“You’re pure American Honey, just like me.”
American Honey is undeniably gorgeous. It’s drenched in color; it drips with it like, yes, honey. In the center of it all is Sasha Lane as Star, just as bright (if not brighter), and impossible not to watch. Beyond that, the movie becomes much harder to define.
How one reacts to Andrea Arnold’s latest film depends largely on one’s willingness to go along for the ride. Arnold’s vision of middle America — a part of the country that’s rarely, if ever, seen on film — is presented without pontification or judgment. Maybe it’s true to the underbelly of the midwest or maybe it’s not, but that’s beside the point. The way the film is shot — mostly in loving close-up and weaving in out between the characters — makes us less audience members and more complicit in the characters’ lives, and if we’re not willing to surrender to the road trip Arnold is intent on taking us on, that honey can become tar.
There’s a plot insofar as you could scare up a blurb or two for the DVD cover: Star runs away from a broken home to join a mag crew, falling in love with Jake (Shia LaBeouf) along the way. There’s conflict, and even something of a love triangle, but typical narrative devices are accessories rather than centerpieces. We’re getting a glimpse into a girl’s life, and as with any stories in our own lives, things happen, and not always to serve a greater point. For instance, stretches of the movie take place in the van the kids use to get around the country; they sing along to the radio, joke with each other, and take in the sight of the landscape rolling by. For the most part, these sequences don’t serve any real purpose, but as anyone who’s ever taken a road trip can tell you, those mundane moments stick just as persistently in the memory as the landmarks you visit. As such, formless as they are, they may have been my favorite part of the movie. While the movie is scored entirely with trap music and top 40 hits, Lesley Gore’s “You Don’t Own Me” wouldn’t have felt too out of place — “I’m young, and I love to be young/I’m free, and I love to be free.”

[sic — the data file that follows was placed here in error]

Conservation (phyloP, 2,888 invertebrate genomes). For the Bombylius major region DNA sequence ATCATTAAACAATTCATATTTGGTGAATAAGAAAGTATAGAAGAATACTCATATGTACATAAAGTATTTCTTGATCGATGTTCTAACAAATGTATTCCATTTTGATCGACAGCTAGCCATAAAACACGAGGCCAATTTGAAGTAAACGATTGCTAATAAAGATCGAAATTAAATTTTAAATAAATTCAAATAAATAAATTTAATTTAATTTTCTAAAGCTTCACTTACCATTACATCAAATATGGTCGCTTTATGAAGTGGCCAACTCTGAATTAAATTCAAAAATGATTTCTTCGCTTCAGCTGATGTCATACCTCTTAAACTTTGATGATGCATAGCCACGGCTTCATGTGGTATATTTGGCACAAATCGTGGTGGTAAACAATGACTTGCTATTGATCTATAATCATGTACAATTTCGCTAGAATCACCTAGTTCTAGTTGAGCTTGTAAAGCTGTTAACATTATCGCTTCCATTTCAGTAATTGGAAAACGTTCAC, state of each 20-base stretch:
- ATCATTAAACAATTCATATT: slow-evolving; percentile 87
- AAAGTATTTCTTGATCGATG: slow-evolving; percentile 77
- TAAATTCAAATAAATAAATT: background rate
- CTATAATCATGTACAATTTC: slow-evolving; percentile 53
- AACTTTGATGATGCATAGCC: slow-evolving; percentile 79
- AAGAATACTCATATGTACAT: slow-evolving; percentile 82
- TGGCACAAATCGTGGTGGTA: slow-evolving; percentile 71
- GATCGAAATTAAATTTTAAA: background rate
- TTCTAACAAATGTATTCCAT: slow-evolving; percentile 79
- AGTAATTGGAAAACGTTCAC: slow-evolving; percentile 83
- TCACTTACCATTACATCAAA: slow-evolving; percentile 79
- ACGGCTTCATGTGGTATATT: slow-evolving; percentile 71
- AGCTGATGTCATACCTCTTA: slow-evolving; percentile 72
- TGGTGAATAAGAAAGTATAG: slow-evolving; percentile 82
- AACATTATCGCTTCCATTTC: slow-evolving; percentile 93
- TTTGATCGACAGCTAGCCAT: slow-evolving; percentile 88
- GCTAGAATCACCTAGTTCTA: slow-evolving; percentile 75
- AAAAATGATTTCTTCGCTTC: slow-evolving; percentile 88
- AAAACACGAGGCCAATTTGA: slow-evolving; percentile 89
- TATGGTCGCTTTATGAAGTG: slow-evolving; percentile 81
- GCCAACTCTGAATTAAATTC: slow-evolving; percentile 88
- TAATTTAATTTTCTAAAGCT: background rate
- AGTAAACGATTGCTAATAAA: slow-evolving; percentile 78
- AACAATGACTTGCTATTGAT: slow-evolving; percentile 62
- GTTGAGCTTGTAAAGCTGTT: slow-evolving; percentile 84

That said, the movie’s not afraid of diving into the lows as well as the highs of youth and freedom. The characters (and Arnold) are constantly aware of their contexts. They make money by selling magazines, though in truth, as Jake says, what they’re really selling is the chance for better-off folk to feel good about themselves. While it’s relatively benign work at first, Arnold is a master at shifting tone, letting peripheral characters and diegetic music fade away as the metaphorical storm clouds start to roll in; it’s fun tagging along with Star until, suddenly, it isn’t, as we’re made aware that while we’re along for the ride, we have no control over it. When she jumps into a car with a bunch of cowboys, telling Jake that she’s off to make money, there’s immediately a note of danger in the air. No matter how capable she may be, she’s a teenager on her own, outnumbered three to one by grown men with no clear agenda and money to burn, literally. This class awareness permeates the whole film, especially so when Star goes to work. It’s never fun to watch people get taken advantage of, and even more unsettling when they’re just kids. The people she interacts with are aware of what money means to her, and even having next to nothing puts them a rung up the ladder from having nothing at all. And it aches when, upon being asked about their dreams, the kids don’t spin tales of fame and fortune, but just of having something to call their own.
While she may not have total control over the world she lives in, there’s no doubt that the movie belongs to Star. Jake is the only other character with any significant screentime, and Shia LaBeouf acquits himself well. There’s something immediately honest and compelling in his performance, to the point that even in his very first scene, causing a ruckus in a Walmart to the tune of Rihanna’s “We Found Love,” it’s easy to see why Star falls for him so quickly. And fall, she does, the sway of her emotions tracked in the colors that cinematographer Robbie Ryan captures as well as the adolescent, sometimes petty push-pull of young love. As frustrating as following Star can be, her choices, like the singalongs in the van, are what make the movie feel true. It’s best when you surrender to the road.